Fed Rate Hike, Its implications

The Fed has acted finally to revise the target fed funds rate by 0.25%, taking the rate to the range of 0.25% to 0.50%. The last such hike was in December 2018. This move by the Fed is exactly on expected lines and there is no surprise element in this at all. The actual rate hike comes after a prolonged period of introspection on the behaviour of the price level or inflation. The Fed was of the view that inflation was transient and that it was a passing phase, the result of the unleashing of the pent-up demand after the shutdowns during the pandemic. But inflation numbers month after month proved the Fed wrong, and this led to three developments in quick succession – the acceptance that inflation was going to stay high for a longer than expected time period, the acceleration of the roll back of the bond buying program, which originally was a monthly US$ 120 billion bond purchase program, and finally, the decision to go ahead with rate hikes. Therefore, the Fed policy evolved into this fruition over the last three quarters.
With the rate hike, the Fed has also given some guidance on the future trajectory of economic growth and inflation. This is more interesting, and probably more important, than the rate hike itself because the professional response in the markets and portfolios will, to a significant extent, will be based on this. The Fed has indicated a likely six hikes during the rest of the year. This implies a rate hike every time the FOMC meets. There are likely three hikes next year, 2023, and none for 2024. This is quite an aggressive approach to rate hikes in a bid to combat inflation. The forecast for growth is more thought-provoking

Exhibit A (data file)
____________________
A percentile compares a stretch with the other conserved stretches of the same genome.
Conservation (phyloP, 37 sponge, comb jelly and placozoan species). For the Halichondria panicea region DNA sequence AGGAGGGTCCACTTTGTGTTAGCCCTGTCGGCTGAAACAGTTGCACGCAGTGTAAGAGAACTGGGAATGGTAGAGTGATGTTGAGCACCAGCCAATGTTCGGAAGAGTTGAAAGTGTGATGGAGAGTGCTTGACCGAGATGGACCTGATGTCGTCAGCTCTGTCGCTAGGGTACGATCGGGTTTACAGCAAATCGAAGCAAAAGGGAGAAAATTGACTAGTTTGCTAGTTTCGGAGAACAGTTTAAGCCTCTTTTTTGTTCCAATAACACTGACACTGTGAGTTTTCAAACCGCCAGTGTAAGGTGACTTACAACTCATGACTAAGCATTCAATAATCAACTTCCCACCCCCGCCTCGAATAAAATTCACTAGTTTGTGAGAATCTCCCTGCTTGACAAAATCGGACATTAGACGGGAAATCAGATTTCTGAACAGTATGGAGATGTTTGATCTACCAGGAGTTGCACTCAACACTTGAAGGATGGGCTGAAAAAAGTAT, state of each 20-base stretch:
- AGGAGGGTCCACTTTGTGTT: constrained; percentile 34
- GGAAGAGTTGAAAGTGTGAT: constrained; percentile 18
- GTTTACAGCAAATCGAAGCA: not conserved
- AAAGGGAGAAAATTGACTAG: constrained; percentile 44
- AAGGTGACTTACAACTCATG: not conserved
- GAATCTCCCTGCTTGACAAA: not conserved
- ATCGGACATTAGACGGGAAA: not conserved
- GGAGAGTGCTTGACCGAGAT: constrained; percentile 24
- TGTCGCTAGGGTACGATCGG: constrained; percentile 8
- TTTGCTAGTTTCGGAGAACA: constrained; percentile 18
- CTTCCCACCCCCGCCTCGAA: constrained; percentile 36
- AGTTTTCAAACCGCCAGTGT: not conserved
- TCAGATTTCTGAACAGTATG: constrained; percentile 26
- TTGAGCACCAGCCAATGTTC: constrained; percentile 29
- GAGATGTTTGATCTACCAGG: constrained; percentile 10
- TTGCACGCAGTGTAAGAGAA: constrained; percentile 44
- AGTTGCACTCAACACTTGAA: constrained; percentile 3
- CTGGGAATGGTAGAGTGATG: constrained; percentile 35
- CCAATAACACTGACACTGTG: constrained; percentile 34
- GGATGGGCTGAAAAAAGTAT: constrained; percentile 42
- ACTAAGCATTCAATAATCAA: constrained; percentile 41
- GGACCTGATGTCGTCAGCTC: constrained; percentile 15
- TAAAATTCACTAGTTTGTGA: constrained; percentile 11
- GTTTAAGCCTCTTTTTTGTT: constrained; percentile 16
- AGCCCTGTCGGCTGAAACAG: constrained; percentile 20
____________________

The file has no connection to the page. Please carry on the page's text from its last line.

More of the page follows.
-2.8% growth in 2022, as against the earlier forecast of 4% put out in Dec21, and 2.20% for 2023. This is
substantial fall, and it may also imply sacrificing quite a bit of growth for contain inflation. The 40- year high inflation levels moved up beyond the 7 % mark in the last couple of months. It was projected to be around 2.60 % on an average for the current year but has been has now revised upwards to 4.30 %.
In addition to these measures, Fed would also begin the process of shrinking the balance sheet, and become asset light, in the next two months. This again, is effectively an act of tightening. The aggressive stance is likely to bring some pain for the economy and the markets. The benchmark 2 -year treasury note moved up to 2 % as soon as the rate decision was announced. The shift in the policy stance and the advent of the tightening season, will make the US Dollar stronger against the currency majors. It may also bring in some moderation in commodity prices. The exit from emerging markets and the shift into US Dolar denominated assets may gather pace in the immediate term. Other economies facing inflationary pressures, like the European countries and also larger economies like India, will not be able to ignore the need to control inflation through rate action. The higher currency yield on the US Dollar, may lead to a stronger Dollar, and this may result in some moderation in the prices of commodities like oil and gold. Some comfort can be drawn from this for economies which are high on oil imports for inflation moderation.



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